Geralt gets the job done in portable form as The Witcher 3 finally lands on Switch

Let’s get this out of the way right from the beginning: if you have any other way to play The Witcher 3 other than the Switch, you should play it that way. On the other hand, if you don’t, or are looking for a portable solution in order to bring one of the best games to grace this generation with you anywhere, the newest AAA port to hit Nintendo’s handheld is a great pickup. 

There’s no way to sugarcoat it, this version of the game is by far the worst looking one of all, especially if you play it in docked mode. However, as a portable game on the go, The Witcher 3 on Switch makes for one hell of a package, and a singular one at that. Not only does it include the entirety of The Witcher 3 and its two DLC packs, Heart of Stone and Blood and Wine — some of the very best expanded content you could play in any game — it runs ridiculously well, not only in terms of performance, but in loading as well, a surprising turn of events considering how long those could be on the other consoles. And that’s not even mentioning that the entire game fits on a cart, so if you’re lucky enough to pick it up physically, it won’t eat away at your system’s internal storage.

A man on a mission, in a boat.

It’s been nearly five years since The Witcher 3 came out, and its influence has been felt in just about every open-world game that’s come out since then. Be it the newest Assassins Creeds, like Assassins Creed Origins, Dying Light, or even the lackluster Ghost Recon: Breakpoint, there are core aspects of CD Projekt Red’s masterpiece that have permeated into the design of these games and a bunch more that’s likely not go away. Stuff like checking off ?s on a map only to open up a bunch of new quests to partake, or the way you can seamlessly go from map to map without any breaks, they’re the type of things that have since become watermarks in the genre, ideas that are so obvious now that are easily noticeable if they’re somehow missing. In more ways than one, The Witcher 3 has been as influential in gaming as Dark Souls, and hey, people don’t get nearly as annoyed when you mention it as a comparison in a review, a plus if there has ever been one to writing about games on the Internet!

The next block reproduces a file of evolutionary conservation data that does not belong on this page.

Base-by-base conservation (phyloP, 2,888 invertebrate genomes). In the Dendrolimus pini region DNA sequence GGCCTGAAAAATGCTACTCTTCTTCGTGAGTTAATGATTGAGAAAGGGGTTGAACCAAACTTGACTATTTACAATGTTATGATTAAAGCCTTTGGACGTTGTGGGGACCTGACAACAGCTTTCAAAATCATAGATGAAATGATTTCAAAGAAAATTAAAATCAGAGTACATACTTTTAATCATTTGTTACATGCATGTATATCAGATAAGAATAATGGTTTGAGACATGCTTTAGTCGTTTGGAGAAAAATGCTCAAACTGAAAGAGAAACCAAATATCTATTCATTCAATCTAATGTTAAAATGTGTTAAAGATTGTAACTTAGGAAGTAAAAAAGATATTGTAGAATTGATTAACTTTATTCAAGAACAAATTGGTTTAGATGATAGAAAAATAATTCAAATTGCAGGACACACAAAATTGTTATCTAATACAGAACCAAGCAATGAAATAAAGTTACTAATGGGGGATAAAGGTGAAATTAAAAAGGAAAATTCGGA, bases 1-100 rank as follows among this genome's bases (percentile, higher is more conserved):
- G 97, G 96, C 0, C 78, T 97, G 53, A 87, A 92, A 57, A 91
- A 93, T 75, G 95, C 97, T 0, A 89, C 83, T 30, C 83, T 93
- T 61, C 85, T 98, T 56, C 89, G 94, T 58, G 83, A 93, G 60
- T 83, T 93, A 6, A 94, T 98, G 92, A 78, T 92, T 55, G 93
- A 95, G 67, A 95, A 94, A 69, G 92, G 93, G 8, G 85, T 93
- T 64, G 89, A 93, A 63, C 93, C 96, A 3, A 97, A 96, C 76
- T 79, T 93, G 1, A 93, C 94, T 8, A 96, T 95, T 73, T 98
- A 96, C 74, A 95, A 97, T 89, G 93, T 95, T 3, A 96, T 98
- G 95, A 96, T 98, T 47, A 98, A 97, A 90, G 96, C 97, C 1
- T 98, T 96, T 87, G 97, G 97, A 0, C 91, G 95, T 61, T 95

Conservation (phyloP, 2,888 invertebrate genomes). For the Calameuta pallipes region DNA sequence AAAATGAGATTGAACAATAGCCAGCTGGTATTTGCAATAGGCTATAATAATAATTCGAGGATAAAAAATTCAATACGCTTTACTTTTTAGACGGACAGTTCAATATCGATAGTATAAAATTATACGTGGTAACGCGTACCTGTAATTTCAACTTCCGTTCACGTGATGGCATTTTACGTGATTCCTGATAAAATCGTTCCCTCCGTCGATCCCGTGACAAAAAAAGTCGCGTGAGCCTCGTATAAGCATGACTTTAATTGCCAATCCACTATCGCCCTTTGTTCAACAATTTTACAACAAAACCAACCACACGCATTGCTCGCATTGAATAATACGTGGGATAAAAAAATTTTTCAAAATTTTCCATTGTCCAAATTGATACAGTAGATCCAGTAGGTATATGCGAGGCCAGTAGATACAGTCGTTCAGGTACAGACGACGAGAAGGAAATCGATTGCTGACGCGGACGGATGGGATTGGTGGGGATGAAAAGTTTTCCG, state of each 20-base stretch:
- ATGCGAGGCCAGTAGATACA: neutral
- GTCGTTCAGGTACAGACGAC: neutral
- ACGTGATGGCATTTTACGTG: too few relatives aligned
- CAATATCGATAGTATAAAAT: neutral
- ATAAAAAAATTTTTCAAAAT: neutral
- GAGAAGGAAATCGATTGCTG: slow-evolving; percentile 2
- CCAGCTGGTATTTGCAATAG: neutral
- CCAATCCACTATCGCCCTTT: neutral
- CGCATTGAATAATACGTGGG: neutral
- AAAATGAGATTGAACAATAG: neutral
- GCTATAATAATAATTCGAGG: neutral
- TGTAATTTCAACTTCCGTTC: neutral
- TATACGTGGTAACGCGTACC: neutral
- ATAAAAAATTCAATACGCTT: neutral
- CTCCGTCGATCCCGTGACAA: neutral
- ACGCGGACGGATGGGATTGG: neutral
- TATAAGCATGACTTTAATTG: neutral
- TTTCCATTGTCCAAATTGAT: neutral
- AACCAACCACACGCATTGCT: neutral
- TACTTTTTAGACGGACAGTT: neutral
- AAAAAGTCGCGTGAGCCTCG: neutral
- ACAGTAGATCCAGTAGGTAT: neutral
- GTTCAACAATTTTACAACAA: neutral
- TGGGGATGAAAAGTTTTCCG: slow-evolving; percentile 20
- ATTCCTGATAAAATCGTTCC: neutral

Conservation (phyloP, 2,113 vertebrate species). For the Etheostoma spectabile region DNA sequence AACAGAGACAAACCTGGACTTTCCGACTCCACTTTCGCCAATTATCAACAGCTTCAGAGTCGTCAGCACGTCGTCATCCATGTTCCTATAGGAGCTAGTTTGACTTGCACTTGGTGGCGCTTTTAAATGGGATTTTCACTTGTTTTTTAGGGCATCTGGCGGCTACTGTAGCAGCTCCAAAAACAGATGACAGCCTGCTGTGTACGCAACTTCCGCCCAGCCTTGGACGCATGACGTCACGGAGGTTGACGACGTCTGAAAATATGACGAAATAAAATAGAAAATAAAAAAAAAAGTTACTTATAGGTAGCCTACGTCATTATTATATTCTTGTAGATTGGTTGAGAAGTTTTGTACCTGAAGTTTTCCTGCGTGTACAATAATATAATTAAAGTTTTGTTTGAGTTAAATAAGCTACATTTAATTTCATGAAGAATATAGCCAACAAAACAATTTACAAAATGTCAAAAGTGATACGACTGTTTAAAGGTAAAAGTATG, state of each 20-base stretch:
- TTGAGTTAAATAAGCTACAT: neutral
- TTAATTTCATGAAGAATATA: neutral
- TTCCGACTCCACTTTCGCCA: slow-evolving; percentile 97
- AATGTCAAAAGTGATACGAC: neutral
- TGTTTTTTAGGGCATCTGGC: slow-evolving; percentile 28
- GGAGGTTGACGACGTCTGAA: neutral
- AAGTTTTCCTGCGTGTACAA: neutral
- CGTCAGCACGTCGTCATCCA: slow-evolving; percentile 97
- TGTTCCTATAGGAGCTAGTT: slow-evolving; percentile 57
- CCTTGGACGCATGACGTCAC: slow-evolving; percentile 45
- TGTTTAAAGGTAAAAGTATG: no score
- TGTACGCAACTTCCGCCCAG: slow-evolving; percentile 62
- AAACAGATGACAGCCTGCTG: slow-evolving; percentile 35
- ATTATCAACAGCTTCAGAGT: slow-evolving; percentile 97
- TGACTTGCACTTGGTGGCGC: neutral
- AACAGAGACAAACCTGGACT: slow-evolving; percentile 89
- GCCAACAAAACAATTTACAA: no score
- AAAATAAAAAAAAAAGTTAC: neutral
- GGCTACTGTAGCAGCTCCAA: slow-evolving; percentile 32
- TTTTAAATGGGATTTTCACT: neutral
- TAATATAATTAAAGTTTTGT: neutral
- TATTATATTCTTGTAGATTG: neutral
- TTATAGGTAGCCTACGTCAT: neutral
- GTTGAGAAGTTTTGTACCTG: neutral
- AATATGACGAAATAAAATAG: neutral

I’ve been a huge fan of The Witcher 3 ever since it was announced and having the chance of playing an early version at E3 years back. Having played through and basically 100%ed it on PlayStation 4 though, starting it over on Switch proved to be quite a hill to climb. Something that would’ve made this port perfect would’ve been the addition of some sort of cross save feature that the recent Divinity: Original Sin 2 port on the Switch managed to sport. For 100+ hour games like these, that sort of addition can prove to be a godsend, and it would’ve been the cherry on top of this version of The Witcher 3, since let’s face it, there’s sure to be people getting into it that have made some amount of progress in that game before, and it being incredibly dense and full of collectibles, it’s kind of a slog having to start over.

All of the DLC released over the years is included, like Blood and Wine.

Technically, as I touched upon before, this is by far the least visually impressive version of all, but that doesn’t necessarily make it the worst. Much more knowledgeable people than me — read, the incredible folks over at Digital Foundry — have already broken down what exactly makes this port so impressive, and what exactly got toned down for it to exist. But from a superficial point of view that someone like me can point at, there are obvious cutbacks, like the decrease in detail, lower resolutions and the overall blurriness to it all that isn’t that apparent while playing portably, but is immediately noticeable if you boot it up on a TV. It’s a game that definitely makes a case for the Switch’s handheld mode, and one that for someone without another gaming system and only one of those, one heck of a buy, no doubt.

Having gone through and gushed about The Witcher 3 more than once, since not only did I review it originally along with one of its DLC, I also named it my game of the year when it came out. Bar none, it’s sure to be my top pick once the new consoles start coming out and I eventually start combing through and coming up with an actual list. There’s no way I would not recommend this game to anyone looking for a solid RPG on the Switch, because even with its drawbacks, it’s still a brilliant game. There are very few other titles based on outside media that manage to capture their source material as well as The Witcher games do, the third one even more. 

I guess Ciri found out about not being able to carry over her 200+ hour save to the Switch port.

I in no way consider any of the limitations an impediment to your enjoyment of Geralt’s adventures on the Switch, even more so if it’s your only means to play it. If it isn’t, though, any of the other ports look way better than this, but gameplay-wise, they’re certainly close to a tie. Admittedly, this port tends to show its limitations once there’s a bunch of action going on, but given that even the PlayStation 4 and Xbox One versions tend to give way sometimes as well, it’s easily forgiven. 

All in all, Saber Interactive has pulled off what many considered impossible and have done a truly shockingly good job bringing The Witcher 3 to much weaker hardware than it originally demanded, but in doing so, they have given an even wider audience a chance to enjoy a game that should not be running on that hardware. There are no ifs, ands or buts, The Witcher 3 is an obligatory addition to any RPG fans’ library, Switch or wherever else you can get it.



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